Welcome! This site exists to help shed light on the topics of science and Catholic faith. Please introduce yourself here!

If you would like to subscribe to this blog, click here. To receive new posts by e-mail, enter your e-mail address below. Your e-mail is always kept private.

Delivered by FeedBurner

More bacteria making petroleum: LS9 and Amyris join Bell BioEnergy

Labels: , , ,

Bell BioEnergy was previously mentioned here as a start-up whose goal is to produce petroleum from agricultural waste using genetically engineered bacteria. This is a searingly hot technology field, and Bell BioEnergy has competitors: LS9, Inc. and Amyris Biotechnologies.

LS9 claims it will produce gasoline, diesel, and jet fuel from materials such as sugarcane and "cellulosic biomass" (such as sawdust and straw) by feeding them to a "proprietary microbe."1 A population of this microbe ferments these into oil that can be refined into various types of fuels. About a year ago, LS9 estimated the timeframe to bring these products to market at three to five years.2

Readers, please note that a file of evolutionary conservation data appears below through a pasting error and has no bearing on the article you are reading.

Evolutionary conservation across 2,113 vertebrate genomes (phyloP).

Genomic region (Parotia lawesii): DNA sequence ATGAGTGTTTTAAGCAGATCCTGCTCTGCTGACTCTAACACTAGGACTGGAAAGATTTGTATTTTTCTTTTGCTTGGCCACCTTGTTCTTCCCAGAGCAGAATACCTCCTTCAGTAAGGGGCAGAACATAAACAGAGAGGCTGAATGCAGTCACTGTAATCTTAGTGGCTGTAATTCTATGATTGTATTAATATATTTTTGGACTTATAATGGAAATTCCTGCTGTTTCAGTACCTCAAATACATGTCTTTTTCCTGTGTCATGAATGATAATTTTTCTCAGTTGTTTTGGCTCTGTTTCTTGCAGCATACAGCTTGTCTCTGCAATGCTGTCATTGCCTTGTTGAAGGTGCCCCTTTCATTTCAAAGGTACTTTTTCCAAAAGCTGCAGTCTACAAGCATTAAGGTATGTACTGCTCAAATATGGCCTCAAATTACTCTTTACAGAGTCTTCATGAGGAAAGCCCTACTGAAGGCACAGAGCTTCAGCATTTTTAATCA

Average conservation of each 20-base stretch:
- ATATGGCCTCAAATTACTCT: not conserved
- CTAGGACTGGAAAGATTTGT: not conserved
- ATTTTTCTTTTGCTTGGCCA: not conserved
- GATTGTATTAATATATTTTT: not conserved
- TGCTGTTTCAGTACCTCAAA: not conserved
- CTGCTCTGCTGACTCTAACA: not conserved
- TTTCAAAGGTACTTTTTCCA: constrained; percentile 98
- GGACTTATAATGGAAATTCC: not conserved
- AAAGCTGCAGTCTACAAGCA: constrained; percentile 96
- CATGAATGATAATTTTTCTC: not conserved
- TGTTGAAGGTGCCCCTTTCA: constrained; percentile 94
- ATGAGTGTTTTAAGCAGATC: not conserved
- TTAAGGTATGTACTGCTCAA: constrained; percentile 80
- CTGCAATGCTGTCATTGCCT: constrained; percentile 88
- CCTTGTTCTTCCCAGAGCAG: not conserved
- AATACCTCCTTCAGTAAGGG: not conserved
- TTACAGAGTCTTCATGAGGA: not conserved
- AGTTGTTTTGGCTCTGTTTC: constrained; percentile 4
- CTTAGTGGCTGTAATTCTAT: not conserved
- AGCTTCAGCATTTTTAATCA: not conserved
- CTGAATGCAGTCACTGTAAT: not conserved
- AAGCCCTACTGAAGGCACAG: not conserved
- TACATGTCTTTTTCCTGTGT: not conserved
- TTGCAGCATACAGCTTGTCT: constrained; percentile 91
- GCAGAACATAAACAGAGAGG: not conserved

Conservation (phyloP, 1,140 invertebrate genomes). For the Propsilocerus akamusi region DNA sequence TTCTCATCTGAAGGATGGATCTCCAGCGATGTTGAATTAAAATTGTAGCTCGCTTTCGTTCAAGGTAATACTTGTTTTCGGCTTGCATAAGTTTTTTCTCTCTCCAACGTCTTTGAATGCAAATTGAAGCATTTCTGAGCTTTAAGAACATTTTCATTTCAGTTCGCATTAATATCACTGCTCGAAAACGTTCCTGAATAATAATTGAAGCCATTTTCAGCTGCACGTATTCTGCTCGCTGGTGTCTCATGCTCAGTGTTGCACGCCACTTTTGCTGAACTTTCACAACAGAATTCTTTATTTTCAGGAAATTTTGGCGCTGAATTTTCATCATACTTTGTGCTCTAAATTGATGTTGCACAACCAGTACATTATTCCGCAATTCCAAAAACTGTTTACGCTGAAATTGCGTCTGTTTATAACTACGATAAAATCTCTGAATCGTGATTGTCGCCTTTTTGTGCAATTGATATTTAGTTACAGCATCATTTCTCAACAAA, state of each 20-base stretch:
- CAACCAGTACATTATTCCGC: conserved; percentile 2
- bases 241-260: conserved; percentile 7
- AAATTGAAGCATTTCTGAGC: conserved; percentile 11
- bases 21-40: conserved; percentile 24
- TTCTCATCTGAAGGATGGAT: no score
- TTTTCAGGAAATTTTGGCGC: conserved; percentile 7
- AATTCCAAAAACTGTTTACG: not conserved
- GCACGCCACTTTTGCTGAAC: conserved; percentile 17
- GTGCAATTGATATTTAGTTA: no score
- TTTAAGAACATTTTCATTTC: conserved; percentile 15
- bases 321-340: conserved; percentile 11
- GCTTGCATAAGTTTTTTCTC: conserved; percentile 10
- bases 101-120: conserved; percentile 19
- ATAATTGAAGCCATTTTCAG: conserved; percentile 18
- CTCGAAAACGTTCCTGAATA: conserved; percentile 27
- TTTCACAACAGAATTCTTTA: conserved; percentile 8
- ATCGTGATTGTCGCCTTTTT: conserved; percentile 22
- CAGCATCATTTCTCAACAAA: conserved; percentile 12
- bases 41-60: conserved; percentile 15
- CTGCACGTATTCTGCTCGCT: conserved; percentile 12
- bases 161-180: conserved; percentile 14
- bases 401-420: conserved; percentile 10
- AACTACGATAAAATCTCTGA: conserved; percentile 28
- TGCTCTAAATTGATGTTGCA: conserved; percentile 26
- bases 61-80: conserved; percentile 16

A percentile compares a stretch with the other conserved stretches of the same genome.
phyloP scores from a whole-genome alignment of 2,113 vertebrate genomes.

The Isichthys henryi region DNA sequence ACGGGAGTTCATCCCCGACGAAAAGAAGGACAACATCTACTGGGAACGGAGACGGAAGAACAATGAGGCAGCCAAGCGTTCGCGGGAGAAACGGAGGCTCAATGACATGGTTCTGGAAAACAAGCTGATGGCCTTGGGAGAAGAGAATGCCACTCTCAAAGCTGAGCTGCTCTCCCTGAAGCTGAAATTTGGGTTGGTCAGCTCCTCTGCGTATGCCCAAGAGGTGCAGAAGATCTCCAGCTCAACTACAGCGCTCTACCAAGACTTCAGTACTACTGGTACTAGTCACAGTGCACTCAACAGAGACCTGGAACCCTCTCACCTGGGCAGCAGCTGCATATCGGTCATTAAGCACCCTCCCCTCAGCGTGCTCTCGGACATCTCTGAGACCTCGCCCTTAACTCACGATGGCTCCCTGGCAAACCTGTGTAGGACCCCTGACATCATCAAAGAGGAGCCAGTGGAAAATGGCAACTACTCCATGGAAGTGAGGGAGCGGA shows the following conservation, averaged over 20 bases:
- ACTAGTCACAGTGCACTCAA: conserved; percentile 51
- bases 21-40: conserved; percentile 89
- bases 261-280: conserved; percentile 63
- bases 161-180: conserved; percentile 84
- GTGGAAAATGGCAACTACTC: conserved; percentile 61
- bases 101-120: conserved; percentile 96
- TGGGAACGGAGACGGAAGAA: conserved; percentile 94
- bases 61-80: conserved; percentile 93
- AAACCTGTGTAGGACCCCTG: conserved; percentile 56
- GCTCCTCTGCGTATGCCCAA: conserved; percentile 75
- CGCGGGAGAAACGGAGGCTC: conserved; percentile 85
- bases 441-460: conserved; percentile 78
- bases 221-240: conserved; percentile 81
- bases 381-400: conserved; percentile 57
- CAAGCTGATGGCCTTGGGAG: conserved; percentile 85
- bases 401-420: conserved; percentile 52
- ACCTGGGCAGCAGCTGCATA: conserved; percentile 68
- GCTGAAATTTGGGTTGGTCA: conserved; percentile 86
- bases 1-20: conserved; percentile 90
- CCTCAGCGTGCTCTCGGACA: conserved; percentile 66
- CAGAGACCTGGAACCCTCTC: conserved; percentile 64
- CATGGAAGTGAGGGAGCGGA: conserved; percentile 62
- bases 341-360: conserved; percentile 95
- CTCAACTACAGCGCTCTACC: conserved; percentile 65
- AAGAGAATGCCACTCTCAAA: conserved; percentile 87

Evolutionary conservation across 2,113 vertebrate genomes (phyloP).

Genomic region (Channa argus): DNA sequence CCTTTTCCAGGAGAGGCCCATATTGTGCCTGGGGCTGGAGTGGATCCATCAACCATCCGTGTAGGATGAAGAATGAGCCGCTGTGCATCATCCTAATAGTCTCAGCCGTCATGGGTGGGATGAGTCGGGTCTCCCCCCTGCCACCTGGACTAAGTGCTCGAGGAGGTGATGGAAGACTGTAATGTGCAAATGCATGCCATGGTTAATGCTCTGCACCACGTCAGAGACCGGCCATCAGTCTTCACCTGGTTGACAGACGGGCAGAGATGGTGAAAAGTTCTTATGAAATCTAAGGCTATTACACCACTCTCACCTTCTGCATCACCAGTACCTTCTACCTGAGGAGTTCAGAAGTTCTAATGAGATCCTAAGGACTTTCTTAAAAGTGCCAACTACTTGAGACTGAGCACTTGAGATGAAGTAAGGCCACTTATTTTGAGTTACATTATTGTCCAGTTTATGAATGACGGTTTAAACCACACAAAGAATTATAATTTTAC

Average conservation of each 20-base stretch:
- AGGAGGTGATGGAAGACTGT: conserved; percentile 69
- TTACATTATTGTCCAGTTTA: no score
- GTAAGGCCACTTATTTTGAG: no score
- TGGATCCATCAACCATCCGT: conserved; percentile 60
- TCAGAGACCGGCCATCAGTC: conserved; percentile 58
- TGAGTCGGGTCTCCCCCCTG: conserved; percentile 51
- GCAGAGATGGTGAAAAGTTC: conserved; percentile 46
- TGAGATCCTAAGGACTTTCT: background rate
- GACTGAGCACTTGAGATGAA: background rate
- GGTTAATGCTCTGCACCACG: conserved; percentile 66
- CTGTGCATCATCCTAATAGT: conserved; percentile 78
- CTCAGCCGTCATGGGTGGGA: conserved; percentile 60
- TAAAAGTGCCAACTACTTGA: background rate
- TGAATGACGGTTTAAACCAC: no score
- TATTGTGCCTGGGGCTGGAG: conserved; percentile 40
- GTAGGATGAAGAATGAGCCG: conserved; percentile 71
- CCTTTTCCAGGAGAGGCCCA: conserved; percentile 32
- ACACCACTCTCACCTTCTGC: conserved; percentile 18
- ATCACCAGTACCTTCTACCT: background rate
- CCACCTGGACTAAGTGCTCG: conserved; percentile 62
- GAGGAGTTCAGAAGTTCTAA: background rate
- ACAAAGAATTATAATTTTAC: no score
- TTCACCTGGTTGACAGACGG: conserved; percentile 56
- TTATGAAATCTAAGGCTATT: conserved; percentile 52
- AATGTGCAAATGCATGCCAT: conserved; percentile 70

Amyris Biotechnologies states that its gasoline and diesel substitutes "will be made from the same feedstocks and production plants that are used to make ethanol."3 In the U.S., that feedstock is corn, while sugar from sugarcane or beets is most prominent in the rest of the world.4 Corn and sugar are not nearly as compelling as fuel sources as agricultural waste; nevertheless, the Amyris product will be fully renewable like the others.

The UK's Times Online claims that LS9 is one of "several companies in or near Silicon Valley" to enter the renewable petroleum business;5 it may be referring to Amyris, in Emeryville. Silicon Valley seems to be a curious place to find either an agricultural concern or an energy company, although the high technology involved in creating the microbes suits it just fine.

These Silicon Valley companies boast founders with impeccable academic pedigrees and impressive venture capital funding. Contrast that with Bell BioEnergy's roots hawking powdered peanut butter from a Georgia farm. The race to produce the first renewable petroleum-based fuels on an industrial scale promises lots of drama.


  1. LS9, Inc. website.
  2. Neil Savage, Technology Review. "Making Gasoline from Bacteria" (August 1, 2007). Massachusetts Institute of Technology.
  3. Amyris Biotechnologies website.
  4. James Jacobs, Ag Economist. "Ethanol from Sugar" (n.d.). United States Department of Agriculture.
  5. Times Online."Scientists find bugs that eat waste and excrete petrol" (June 14, 2008).

Related Posts